Thursday, June 12, 2008

The conventional phase

Here is a picture of the three bears Cora currently likes to sleep with. (Don't worry - no one has been kicked out of the crib! Cora is clearly more of an additive personality.) She decided early on that the pink bear is the mommy bear, the little cream-colored bear is the baby, and she was a little at a loss until she spotted the sweater-wearing bear in the music room and decided he would make a fine daddy to go with the other two.

While Cora is clearly most devoted at this stage in her life to the mommy-baby dyad (it is okay to go to bed without the daddy bear, but it is very much NOT OKAY to be without the other two together), she also likes to keep track of the daddies. She wants very much to know where they are, if they are not immediately visible.

And so we found ourselves a few weeks ago at a park with a little pond, complete with a mother duck and seven ducklings. "Baby duckies!" Cora shrieked with delight. We counted them. We talked about the mama duckie leading them around the pond. We talked about dibbling ("Oh! Where duckie go?!"). Then Cora asked the big question, the one I suspected was coming:

"Where daddy duckie?"
"Well, maybe there isn't one."
"Where daddy duckie?" (Sometimes Mama doesn't hear right the first time.)
"Some animals don't have daddies that stay with them."
"Where daddy duckie?" (Mama seems more dense than usual. Maybe more volume will help.)
"I don't know"
"Mama, where daddy duckie?" (Let her see you're serious!)
Sigh. "Maybe he's at work."
Knowing smile and nod of approval. "Teacher. Daddy duckie teacher."

She at least has it down pretty good now that Peter Rabbit's mama has gone to the store and his daddy is in a pie (though I doubt she really gets it). She doesn't ask about the cats' parents, because they aren't baby cats. Arvo is a daddy cat and Emily is a mommy cat. Anything male and not clearly a baby is a daddy. Anything female and not clearly a baby is a mommy. She seems to have an intuitive grasp of what puberty does to the reproductive possibilities.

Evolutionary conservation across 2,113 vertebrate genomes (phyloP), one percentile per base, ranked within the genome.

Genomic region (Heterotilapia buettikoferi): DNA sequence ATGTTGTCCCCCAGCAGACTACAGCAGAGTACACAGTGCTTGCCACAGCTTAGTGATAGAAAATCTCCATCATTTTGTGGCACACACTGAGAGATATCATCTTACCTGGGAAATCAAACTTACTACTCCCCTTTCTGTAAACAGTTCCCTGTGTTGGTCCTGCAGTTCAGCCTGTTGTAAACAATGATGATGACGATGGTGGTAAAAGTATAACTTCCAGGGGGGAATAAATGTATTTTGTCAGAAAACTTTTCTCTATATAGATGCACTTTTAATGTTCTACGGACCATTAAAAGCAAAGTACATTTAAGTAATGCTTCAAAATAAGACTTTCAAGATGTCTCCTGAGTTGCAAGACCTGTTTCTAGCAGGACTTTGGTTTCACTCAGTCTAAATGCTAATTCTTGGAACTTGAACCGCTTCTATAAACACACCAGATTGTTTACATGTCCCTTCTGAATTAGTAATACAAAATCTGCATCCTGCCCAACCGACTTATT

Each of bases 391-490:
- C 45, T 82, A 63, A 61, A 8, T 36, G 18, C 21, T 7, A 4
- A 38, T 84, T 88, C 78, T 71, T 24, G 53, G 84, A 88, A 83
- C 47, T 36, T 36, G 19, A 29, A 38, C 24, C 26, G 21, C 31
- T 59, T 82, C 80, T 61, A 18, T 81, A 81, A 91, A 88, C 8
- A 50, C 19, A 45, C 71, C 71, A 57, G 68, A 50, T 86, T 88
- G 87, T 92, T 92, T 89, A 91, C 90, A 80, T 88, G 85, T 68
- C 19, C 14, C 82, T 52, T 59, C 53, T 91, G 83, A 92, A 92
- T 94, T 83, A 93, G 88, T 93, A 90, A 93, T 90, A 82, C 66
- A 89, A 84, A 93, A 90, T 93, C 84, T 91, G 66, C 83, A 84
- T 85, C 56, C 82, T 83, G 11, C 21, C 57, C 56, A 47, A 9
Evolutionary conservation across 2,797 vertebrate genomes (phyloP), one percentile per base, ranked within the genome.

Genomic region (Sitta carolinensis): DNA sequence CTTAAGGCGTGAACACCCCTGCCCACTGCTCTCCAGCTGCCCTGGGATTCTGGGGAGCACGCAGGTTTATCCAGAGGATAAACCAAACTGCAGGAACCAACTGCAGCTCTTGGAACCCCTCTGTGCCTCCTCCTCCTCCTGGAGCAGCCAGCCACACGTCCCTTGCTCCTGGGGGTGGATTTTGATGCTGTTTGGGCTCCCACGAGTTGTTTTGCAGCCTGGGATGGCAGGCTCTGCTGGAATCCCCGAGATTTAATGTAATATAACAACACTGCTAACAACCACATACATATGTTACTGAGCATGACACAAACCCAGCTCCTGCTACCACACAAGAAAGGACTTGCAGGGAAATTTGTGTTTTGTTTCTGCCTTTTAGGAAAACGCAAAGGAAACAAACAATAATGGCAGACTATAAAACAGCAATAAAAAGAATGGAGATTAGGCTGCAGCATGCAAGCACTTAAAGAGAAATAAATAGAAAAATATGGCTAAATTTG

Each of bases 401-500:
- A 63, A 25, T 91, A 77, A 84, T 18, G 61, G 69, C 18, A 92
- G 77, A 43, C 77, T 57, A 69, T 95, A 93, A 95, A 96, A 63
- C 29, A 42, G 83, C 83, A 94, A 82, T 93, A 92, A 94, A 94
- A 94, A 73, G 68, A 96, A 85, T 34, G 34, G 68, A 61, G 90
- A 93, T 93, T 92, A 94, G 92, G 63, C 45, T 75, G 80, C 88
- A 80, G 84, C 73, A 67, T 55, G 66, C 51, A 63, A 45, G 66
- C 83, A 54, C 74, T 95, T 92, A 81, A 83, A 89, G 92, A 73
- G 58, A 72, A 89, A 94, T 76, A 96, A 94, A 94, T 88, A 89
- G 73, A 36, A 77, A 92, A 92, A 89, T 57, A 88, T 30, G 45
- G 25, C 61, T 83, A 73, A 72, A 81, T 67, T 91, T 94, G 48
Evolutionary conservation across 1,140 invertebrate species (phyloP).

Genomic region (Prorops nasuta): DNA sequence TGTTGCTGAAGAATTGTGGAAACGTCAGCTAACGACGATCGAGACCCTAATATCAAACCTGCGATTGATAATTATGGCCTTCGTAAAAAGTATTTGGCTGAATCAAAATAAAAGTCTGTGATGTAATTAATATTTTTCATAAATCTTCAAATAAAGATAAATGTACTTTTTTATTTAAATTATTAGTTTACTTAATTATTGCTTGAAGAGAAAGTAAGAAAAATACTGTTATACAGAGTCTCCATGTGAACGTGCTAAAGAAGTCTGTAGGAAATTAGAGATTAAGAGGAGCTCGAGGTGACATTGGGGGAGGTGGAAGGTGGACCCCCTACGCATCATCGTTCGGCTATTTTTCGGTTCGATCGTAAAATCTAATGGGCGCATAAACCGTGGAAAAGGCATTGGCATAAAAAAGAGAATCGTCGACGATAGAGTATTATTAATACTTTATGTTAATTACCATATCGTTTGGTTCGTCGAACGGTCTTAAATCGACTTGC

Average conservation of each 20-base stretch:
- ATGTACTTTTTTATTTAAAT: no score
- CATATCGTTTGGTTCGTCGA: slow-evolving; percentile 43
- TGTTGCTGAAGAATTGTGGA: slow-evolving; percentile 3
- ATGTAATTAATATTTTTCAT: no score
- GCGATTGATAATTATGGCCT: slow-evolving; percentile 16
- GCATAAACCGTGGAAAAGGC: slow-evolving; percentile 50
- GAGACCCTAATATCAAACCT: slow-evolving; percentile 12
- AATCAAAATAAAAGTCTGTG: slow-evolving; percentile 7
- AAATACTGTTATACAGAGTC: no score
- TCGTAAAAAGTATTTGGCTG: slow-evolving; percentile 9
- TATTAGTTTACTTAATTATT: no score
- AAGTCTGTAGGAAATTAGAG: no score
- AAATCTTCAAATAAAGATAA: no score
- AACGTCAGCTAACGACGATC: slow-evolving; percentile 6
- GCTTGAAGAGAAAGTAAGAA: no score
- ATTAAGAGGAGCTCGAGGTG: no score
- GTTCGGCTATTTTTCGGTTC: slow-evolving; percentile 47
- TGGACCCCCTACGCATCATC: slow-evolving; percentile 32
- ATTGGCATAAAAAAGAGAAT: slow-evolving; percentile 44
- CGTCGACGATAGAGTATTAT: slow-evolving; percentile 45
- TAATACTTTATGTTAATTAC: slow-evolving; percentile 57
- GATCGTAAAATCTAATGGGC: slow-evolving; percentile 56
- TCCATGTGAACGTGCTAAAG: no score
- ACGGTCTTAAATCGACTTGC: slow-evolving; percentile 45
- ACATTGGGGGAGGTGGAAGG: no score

But, I do wish she weren't quite so conventional. Granted, most of the families we see come in the variety she currently finds most predictable, but not all. We know some two-mommy families, we know some no-daddy families, we know some adoptive families, we know some two-person households that we really really hope might one day be allowed to get legally married and maybe even become two-daddy families, too (not even necessarily in that order - we're not picky when it comes to our friends' happiness).

I suppose this part of being two and trying to figure out how the world works. And that there is comfort in finding the configuration you know replicated other places. (I remember the consternation of our friends' oldest girl when she spent the night at our house, at about age six, and realized that in our house the woman does the cooking! In her house, it is almost always the daddy who cooks dinner.)

As Cora becomes more aware of all the families we know, and all the ways families come together, I hope that her question to kids she meets will be something more along the lines of "Who's in your family?"

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